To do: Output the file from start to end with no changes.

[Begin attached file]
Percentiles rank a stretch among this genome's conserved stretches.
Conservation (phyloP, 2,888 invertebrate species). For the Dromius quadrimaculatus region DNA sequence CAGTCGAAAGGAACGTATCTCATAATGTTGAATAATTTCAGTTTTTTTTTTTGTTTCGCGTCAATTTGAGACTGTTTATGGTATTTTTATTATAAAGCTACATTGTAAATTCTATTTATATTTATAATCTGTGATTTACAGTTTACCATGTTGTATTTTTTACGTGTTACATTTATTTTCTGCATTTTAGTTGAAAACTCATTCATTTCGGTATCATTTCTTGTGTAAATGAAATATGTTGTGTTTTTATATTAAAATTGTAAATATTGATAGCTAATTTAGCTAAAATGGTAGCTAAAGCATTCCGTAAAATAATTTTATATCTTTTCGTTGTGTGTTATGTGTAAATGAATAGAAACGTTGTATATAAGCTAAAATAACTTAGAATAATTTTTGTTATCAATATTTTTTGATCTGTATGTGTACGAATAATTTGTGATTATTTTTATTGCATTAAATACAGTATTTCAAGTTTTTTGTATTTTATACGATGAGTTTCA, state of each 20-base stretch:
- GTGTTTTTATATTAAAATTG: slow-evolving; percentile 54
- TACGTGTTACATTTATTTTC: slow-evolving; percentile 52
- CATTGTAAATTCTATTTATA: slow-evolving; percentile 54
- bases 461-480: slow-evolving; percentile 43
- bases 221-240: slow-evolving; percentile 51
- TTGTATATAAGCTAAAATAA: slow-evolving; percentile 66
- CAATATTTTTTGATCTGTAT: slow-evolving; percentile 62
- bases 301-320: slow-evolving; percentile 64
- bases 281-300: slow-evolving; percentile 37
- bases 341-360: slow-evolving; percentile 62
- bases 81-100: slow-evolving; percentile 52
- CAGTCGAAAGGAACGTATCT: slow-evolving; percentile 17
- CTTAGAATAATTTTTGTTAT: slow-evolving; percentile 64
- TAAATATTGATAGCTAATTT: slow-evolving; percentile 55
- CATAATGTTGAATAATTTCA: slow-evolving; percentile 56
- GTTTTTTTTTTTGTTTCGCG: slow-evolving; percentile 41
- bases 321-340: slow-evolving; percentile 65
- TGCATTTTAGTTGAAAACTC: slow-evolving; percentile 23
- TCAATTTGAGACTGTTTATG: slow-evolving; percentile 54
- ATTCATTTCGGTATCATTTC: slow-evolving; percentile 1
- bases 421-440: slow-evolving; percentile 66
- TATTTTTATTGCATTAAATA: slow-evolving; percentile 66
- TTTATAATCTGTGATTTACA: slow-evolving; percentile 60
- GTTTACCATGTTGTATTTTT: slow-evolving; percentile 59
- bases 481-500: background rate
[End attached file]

Percentiles rank a stretch among this genome's conserved stretches.
Conservation (phyloP, 2,888 invertebrate species). For the Dromius quadrimaculatus region DNA sequence CAGTCGAAAGGAACGTATCTCATAATGTTGAATAATTTCAGTTTTTTTTTTTGTTTCGCGTCAATTTGAGACTGTTTATGGTATTTTTATTATAAAGCTACATTGTAAATTCTATTTATATTTATAATCTGTGATTTACAGTTTACCATGTTGTATTTTTTACGTGTTACATTTATTTTCTGCATTTTAGTTGAAAACTCATTCATTTCGGTATCATTTCTTGTGTAAATGAAATATGTTGTGTTTTTATATTAAAATTGTAAATATTGATAGCTAATTTAGCTAAAATGGTAGCTAAAGCATTCCGTAAAATAATTTTATATCTTTTCGTTGTGTGTTATGTGTAAATGAATAGAAACGTTGTATATAAGCTAAAATAACTTAGAATAATTTTTGTTATCAATATTTTTTGATCTGTATGTGTACGAATAATTTGTGATTATTTTTATTGCATTAAATACAGTATTTCAAGTTTTTTGTATTTTATACGATGAGTTTCA, state of each 20-base stretch:
- GTGTTTTTATATTAAAATTG: slow-evolving; percentile 54
- TACGTGTTACATTTATTTTC: slow-evolving; percentile 52
- CATTGTAAATTCTATTTATA: slow-evolving; percentile 54
- bases 461-480: slow-evolving; percentile 43
- bases 221-240: slow-evolving; percentile 51
- TTGTATATAAGCTAAAATAA: slow-evolving; percentile 66
- CAATATTTTTTGATCTGTAT: slow-evolving; percentile 62
- bases 301-320: slow-evolving; percentile 64
- bases 281-300: slow-evolving; percentile 37
- bases 341-360: slow-evolving; percentile 62
- bases 81-100: slow-evolving; percentile 52
- CAGTCGAAAGGAACGTATCT: slow-evolving; percentile 17
- CTTAGAATAATTTTTGTTAT: slow-evolving; percentile 64
- TAAATATTGATAGCTAATTT: slow-evolving; percentile 55
- CATAATGTTGAATAATTTCA: slow-evolving; percentile 56
- GTTTTTTTTTTTGTTTCGCG: slow-evolving; percentile 41
- bases 321-340: slow-evolving; percentile 65
- TGCATTTTAGTTGAAAACTC: slow-evolving; percentile 23
- TCAATTTGAGACTGTTTATG: slow-evolving; percentile 54
- ATTCATTTCGGTATCATTTC: slow-evolving; percentile 1
- bases 421-440: slow-evolving; percentile 66
- TATTTTTATTGCATTAAATA: slow-evolving; percentile 66
- TTTATAATCTGTGATTTACA: slow-evolving; percentile 60
- GTTTACCATGTTGTATTTTT: slow-evolving; percentile 59
- bases 481-500: background rate